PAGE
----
Communist China’s Legislative Body Mulls Paris Climate Accord, As Obama Takes the Executive Route

Patrick Goodenough | August 30, 2016 | 4:22am EDT
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Chinese People's Political Consultative Conference, March 3, 2013. (AP Photo/Ng Han Guan)

( – The Standing Committee of China’s rubberstamp parliament is meeting to discuss formally acceding to a far-reaching climate change agreement negotiated in Paris last year, amid signs that President Obama is preparing to take the same step – but without Senate ratification – possibly within days.

The White House maintains that the climate accord is an executive agreement, not a treaty, and therefore does not require the Senate’s advice and consent.

Obama travels to China this week for a G20 summit in Hangzhou, and climate change is high on the agenda both for the summit and for his bilateral meetings with Chinese President Xi Jinping.

China earlier indicated its intention to ratify the Paris accord ahead of the G20 summit. The Hong Kong-based South China Morning Post, in a recent report citing unnamed “sources familiar with the issue,” said Obama and Xi may jointly announce the countries’ formal joining of the accord as soon as Friday.

In Washington, a senior White House advisor told reporters that Obama plans to join the Paris agreement formally “as soon as possible” – but stopped short of saying he would do so during this trip.

“We’ve made the commitment that we will join [the agreement] in 2016,” said Brian Deese. “And we’ve made the commitment to do that as soon as possible this year.”

“With respect to exactly when, I don’t have any announcements on that front,” he added. “But we have committed, and we’ve been working on that issue.”

Some Republican lawmakers oppose what they view as the administration’s attempts to circumvent Congress, and have sought to link Paris agreement ratification to U.S. funding for international climate programs.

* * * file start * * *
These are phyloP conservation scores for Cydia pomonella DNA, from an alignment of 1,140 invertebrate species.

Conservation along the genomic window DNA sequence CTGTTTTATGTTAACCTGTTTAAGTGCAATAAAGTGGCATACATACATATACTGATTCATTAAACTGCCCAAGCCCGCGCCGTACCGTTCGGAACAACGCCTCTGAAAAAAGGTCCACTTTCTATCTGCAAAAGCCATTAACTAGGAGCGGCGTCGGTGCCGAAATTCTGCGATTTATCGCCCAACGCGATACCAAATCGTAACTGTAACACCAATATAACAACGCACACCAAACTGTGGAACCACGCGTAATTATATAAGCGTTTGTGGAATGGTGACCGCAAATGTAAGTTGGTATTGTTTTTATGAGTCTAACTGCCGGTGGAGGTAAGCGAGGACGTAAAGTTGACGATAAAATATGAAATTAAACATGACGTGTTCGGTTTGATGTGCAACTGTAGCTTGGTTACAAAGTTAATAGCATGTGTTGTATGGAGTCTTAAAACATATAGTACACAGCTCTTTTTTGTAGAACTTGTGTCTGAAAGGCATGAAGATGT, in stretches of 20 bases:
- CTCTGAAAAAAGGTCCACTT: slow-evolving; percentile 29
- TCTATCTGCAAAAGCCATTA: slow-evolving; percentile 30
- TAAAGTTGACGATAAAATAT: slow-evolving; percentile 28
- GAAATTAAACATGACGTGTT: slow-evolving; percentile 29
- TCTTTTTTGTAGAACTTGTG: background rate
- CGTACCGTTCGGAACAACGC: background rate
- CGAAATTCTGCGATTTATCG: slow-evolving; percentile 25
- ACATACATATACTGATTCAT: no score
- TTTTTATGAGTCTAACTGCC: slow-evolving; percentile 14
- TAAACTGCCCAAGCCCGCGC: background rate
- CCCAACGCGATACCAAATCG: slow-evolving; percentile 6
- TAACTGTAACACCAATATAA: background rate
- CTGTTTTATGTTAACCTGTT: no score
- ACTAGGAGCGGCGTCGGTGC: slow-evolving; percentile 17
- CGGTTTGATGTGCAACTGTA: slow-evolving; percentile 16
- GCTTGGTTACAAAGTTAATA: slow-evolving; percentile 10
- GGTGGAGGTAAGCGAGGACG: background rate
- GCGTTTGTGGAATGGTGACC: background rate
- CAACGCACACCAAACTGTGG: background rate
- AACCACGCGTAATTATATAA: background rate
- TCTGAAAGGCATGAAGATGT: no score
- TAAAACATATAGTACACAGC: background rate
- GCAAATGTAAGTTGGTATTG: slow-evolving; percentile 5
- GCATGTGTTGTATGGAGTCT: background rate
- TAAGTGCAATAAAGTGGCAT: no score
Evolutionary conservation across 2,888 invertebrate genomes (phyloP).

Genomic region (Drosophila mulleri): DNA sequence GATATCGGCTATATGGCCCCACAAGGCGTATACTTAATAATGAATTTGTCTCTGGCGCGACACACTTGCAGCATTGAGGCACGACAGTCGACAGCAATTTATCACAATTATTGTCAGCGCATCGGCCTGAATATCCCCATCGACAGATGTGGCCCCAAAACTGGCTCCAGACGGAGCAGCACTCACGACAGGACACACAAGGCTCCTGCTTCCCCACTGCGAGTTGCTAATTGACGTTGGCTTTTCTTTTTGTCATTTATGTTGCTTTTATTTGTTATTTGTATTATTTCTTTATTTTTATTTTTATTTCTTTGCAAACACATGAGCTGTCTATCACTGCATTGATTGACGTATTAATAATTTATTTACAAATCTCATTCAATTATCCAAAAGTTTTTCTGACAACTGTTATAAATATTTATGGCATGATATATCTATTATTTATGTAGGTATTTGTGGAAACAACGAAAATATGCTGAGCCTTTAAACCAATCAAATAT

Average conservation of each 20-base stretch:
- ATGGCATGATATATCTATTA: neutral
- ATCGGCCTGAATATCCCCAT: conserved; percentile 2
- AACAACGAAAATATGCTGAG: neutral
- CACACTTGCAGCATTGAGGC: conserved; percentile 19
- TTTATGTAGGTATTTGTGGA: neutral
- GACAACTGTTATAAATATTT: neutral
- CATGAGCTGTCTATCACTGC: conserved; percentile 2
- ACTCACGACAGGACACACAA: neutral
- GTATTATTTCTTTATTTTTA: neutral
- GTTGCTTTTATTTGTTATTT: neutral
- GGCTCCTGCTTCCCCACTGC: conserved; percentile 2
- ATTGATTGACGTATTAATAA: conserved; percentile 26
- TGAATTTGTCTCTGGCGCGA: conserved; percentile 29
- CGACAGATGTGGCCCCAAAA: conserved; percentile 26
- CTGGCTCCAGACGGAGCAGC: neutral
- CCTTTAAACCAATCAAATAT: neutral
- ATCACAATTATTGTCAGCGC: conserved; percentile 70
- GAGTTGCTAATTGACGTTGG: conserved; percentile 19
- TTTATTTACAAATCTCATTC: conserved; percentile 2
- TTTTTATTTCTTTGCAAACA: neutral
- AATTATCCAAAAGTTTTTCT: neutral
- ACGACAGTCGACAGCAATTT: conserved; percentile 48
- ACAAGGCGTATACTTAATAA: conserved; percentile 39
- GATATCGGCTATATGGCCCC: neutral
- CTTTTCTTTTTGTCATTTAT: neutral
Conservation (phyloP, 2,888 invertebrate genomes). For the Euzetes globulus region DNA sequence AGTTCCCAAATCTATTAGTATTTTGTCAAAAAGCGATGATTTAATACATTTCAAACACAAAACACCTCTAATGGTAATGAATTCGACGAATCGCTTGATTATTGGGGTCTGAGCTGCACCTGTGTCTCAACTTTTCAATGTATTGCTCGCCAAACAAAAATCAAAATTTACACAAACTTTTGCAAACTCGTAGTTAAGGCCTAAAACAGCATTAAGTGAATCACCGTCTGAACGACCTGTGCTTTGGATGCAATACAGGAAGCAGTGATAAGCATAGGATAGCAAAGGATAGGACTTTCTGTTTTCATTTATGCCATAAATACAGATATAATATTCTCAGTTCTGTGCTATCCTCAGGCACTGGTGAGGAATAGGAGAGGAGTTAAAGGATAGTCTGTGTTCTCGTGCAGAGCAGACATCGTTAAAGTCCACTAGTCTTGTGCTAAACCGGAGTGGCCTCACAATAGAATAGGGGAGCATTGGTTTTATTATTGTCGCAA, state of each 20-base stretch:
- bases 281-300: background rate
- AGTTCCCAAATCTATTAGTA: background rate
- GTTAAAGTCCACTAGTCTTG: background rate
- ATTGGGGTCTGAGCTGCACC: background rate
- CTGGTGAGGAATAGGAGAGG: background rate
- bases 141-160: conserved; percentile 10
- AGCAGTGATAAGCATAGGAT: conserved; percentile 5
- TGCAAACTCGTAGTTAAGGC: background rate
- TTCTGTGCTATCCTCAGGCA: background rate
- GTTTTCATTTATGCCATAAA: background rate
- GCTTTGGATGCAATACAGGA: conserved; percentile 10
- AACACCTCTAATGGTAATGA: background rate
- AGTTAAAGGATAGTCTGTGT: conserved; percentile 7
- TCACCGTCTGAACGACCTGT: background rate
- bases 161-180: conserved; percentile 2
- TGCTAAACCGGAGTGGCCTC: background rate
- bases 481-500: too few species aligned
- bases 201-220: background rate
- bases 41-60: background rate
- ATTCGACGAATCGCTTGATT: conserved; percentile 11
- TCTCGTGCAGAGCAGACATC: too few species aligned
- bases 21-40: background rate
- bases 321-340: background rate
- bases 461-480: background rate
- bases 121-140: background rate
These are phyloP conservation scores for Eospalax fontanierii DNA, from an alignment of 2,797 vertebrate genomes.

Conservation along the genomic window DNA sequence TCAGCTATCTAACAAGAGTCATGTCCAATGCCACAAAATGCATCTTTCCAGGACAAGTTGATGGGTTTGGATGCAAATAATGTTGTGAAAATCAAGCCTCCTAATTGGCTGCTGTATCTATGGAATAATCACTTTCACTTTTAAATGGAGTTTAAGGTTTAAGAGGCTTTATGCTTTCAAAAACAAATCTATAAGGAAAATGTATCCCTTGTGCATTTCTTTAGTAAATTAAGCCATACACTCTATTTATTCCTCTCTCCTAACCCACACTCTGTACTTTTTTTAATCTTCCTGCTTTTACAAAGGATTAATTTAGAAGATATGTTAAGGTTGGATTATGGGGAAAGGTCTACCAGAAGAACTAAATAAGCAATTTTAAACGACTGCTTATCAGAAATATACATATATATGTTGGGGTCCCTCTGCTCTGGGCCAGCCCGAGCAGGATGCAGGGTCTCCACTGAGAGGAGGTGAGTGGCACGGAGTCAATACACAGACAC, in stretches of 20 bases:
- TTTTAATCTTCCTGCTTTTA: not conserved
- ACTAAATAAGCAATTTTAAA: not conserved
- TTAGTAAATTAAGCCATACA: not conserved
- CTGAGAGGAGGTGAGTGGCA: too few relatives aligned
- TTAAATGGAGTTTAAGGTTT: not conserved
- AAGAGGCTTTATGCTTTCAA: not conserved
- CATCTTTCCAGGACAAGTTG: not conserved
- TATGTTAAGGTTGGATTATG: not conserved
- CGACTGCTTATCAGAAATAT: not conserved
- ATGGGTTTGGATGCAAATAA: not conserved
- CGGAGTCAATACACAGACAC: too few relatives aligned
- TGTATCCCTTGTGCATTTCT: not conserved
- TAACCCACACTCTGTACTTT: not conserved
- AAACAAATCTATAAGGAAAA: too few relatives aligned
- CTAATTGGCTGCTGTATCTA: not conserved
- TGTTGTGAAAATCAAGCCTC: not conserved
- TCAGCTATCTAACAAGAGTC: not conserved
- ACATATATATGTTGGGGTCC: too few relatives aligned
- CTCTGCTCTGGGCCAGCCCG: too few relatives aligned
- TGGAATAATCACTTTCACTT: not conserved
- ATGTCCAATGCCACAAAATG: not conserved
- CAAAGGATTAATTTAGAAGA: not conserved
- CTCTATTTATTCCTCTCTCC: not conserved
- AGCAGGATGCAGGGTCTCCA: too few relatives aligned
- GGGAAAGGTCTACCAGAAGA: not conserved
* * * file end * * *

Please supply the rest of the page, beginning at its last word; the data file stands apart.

Deese reiterated the administration’s stance on there being no need for Senate ratification.

“The Paris agreement is an executive agreement, and so the president will use his authority, that has been used in dozens of executive agreements in the past, to join and formally deposit our instrument of acceptance and therefore put our country as a party to the Paris agreement,” he said.

While treaties require Senate ratification, he said, “there’s a broad category of executive agreements where the executive can enter into those agreements without that advice and consent.”

Deese, who visited Beijing last week for climate-related talks, added that a legal analysis and review of the Paris agreement has been underway since it was struck in Paris late last year.

Later in Monday’s briefing, White House press secretary Josh Earnest said the way the Paris agreement was structured allows Obama to implement it, using authority that he has already been given by Congress.

He did not elaborate, but was likely referring to the U.N. Framework Convention on Climate Change (UNFCCC), a treaty which the Senate ratified in 1992.

Earnest was also asked whether the administration had any concerns that a future president could undermine whatever progress may take place now regarding the Paris accord.

After describing U.S. successes in getting China onboard, he said that “any effort to roll this back is going to isolate the United States of America, on an issue that we’ve been leading on for decades.”